> On 19 Mar 2019, at 23:19, Michael S. Tsirkin <m...@redhat.com> wrote:
> On Tue, Mar 19, 2019 at 08:46:47AM -0700, Stephen Hemminger wrote:
>> On Tue, 19 Mar 2019 14:38:06 +0200
>> Liran Alon <liran.a...@oracle.com> wrote:
>>> b.3) cloud-init: If configured to perform network-configuration, it 
>>> attempts to configure all available netdevs. It should avoid however doing 
>>> so on net-failover slaves.
>>> (Microsoft has handled this by adding a mechanism in cloud-init to 
>>> blacklist a netdev from being configured in case it is owned by a specific 
>>> PCI driver. Specifically, they blacklist Mellanox VF driver. However, this 
>>> technique doesn’t work for the net-failover mechanism because both the 
>>> net-failover netdev and the virtio-net netdev are owned by the virtio-net 
>>> PCI driver).
>> Cloud-init should really just ignore all devices that have a master device.
>> That would have been more general, and safer for other use cases.
> Given lots of userspace doesn't do this, I wonder whether it would be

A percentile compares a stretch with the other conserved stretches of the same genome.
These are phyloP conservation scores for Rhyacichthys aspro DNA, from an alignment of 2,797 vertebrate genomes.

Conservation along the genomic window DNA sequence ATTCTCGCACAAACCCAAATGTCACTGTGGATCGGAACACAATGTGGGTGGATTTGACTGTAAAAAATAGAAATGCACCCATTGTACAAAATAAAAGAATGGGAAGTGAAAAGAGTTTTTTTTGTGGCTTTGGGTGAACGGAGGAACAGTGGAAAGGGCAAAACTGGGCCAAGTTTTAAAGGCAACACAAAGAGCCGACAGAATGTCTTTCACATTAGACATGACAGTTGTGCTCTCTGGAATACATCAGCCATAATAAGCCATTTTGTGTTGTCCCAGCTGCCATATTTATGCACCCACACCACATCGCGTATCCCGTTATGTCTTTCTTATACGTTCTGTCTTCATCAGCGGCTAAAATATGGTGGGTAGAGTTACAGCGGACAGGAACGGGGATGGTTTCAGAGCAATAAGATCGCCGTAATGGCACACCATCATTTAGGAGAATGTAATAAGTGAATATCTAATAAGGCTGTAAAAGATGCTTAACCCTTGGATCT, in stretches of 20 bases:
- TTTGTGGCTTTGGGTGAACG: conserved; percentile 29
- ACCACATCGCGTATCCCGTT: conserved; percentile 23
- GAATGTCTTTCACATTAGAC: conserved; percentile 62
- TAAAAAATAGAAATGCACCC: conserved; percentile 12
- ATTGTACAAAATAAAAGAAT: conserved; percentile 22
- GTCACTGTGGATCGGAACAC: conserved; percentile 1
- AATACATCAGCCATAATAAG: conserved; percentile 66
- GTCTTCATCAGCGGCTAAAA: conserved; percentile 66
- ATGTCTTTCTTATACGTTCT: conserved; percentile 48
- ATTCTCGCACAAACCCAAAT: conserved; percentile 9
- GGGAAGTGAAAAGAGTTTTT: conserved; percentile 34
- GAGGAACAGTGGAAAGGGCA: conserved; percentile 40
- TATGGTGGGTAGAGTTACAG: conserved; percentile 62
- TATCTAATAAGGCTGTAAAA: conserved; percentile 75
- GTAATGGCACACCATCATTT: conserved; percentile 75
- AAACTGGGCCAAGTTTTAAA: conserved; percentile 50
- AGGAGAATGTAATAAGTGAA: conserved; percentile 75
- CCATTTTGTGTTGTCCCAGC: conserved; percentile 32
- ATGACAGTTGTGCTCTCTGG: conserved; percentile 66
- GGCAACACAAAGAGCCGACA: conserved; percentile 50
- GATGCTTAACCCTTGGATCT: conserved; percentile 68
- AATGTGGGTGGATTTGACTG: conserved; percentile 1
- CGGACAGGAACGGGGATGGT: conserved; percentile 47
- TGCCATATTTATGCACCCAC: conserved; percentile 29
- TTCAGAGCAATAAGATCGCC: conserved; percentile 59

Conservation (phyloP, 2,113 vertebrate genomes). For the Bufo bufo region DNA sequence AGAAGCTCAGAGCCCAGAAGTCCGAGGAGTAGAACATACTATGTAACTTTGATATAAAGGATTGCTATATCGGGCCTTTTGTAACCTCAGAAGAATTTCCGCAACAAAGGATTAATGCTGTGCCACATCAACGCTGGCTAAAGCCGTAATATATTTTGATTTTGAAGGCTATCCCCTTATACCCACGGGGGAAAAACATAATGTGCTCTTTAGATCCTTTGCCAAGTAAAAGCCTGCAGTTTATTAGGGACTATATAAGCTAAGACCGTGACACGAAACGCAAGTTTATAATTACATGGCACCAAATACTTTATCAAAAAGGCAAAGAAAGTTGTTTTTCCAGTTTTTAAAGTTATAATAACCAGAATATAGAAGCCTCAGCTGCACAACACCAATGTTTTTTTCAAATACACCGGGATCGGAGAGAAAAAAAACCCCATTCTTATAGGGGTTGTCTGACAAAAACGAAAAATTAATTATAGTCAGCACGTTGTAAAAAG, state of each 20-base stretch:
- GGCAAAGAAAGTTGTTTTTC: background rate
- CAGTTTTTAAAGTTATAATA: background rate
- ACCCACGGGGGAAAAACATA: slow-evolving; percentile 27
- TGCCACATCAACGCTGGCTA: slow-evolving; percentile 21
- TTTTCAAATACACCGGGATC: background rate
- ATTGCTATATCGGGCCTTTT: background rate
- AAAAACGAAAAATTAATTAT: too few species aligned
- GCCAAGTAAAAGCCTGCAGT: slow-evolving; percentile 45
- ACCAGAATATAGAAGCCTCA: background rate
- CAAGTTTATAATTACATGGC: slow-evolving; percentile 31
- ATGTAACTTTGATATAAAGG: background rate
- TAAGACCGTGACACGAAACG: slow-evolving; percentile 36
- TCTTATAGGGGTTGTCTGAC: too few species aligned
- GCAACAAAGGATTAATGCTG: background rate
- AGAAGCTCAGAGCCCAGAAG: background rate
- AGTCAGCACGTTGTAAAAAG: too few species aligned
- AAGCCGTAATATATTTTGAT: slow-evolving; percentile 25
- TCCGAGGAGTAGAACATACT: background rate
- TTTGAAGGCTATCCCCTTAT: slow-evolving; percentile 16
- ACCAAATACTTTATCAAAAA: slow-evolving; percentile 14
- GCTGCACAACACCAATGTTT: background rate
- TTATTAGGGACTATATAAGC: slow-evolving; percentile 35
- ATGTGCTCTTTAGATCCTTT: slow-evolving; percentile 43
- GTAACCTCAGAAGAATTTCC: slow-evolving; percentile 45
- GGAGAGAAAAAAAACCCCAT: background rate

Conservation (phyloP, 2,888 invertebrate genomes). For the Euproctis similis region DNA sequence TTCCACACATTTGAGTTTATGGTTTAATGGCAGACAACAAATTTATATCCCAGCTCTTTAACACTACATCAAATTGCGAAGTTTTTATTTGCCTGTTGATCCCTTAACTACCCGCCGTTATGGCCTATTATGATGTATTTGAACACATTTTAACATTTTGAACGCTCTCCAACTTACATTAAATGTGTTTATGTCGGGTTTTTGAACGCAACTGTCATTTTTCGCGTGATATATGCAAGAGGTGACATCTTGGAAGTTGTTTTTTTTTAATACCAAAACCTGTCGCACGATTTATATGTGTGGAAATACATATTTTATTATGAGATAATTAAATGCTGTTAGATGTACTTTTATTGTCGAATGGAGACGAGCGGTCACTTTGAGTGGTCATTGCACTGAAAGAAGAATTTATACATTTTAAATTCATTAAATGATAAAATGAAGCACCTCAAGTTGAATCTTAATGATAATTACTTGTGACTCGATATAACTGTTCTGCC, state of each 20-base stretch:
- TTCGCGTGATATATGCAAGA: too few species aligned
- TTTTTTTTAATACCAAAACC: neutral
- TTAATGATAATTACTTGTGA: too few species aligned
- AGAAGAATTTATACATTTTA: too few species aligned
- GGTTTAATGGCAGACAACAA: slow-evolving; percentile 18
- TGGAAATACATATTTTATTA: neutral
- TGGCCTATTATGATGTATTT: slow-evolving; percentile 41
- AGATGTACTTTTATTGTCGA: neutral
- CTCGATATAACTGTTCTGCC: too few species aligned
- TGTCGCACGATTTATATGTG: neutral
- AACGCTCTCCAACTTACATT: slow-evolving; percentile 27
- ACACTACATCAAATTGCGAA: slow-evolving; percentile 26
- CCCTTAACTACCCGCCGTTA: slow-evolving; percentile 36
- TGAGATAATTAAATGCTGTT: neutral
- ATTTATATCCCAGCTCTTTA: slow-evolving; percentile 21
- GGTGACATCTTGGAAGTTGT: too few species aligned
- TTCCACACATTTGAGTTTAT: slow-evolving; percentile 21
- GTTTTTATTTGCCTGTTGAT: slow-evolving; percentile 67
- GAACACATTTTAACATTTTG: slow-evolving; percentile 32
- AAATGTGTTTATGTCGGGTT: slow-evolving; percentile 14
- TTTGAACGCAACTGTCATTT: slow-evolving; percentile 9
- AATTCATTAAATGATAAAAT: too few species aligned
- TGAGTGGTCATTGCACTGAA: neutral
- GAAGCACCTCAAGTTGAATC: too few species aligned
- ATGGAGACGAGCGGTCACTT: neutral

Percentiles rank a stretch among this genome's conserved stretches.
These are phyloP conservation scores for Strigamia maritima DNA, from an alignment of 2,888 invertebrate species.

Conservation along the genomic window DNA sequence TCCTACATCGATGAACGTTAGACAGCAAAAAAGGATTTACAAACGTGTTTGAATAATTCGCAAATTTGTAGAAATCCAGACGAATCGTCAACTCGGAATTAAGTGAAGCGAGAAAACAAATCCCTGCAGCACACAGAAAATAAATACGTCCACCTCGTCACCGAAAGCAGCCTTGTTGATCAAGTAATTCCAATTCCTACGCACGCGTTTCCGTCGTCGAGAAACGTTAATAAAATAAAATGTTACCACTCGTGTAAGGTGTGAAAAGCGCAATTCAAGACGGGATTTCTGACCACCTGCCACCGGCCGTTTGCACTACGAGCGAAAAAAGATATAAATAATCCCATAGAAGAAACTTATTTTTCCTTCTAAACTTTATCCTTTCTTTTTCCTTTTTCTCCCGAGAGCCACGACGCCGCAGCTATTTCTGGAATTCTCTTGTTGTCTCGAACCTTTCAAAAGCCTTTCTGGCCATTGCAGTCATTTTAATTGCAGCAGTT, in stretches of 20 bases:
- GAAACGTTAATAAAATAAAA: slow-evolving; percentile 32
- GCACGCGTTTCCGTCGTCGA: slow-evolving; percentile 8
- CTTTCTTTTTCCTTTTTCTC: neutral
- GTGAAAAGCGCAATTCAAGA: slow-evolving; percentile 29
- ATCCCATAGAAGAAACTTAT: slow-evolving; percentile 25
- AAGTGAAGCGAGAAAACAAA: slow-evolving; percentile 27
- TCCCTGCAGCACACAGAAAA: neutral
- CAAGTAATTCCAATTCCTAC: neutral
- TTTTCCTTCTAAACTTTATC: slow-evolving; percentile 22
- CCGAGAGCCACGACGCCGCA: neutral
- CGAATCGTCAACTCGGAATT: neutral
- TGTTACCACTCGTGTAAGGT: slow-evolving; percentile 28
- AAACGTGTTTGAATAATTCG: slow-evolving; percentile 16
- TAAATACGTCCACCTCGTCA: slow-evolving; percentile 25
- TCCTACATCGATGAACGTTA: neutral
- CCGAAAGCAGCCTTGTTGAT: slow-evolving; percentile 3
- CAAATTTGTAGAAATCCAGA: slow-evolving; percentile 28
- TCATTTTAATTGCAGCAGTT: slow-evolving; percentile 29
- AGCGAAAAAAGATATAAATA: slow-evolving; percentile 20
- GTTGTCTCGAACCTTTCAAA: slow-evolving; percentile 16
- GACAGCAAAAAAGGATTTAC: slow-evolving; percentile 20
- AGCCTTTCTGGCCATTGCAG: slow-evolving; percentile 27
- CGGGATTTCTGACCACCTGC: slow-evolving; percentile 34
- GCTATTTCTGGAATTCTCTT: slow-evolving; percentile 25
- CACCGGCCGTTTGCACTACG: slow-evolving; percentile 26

> safer to just somehow pretend to userspace that the slave links are
> down? And add a special attribute for the actual link state.

I think this may be problematic as it would also break legit use case of 
userspace attempt to set various config on VF slave.
In general, lying to userspace usually leads to problems. If we reach to a 
scenario where we try to avoid userspace issues generically and not
on a userspace component basis, I believe the right path should be to hide the 
net-failover slaves such that explicit action is required
to actually manipulate them (As described in blog-post). E.g. Automatically 
move net-failover slaves by kernel to a different netns.


> -- 

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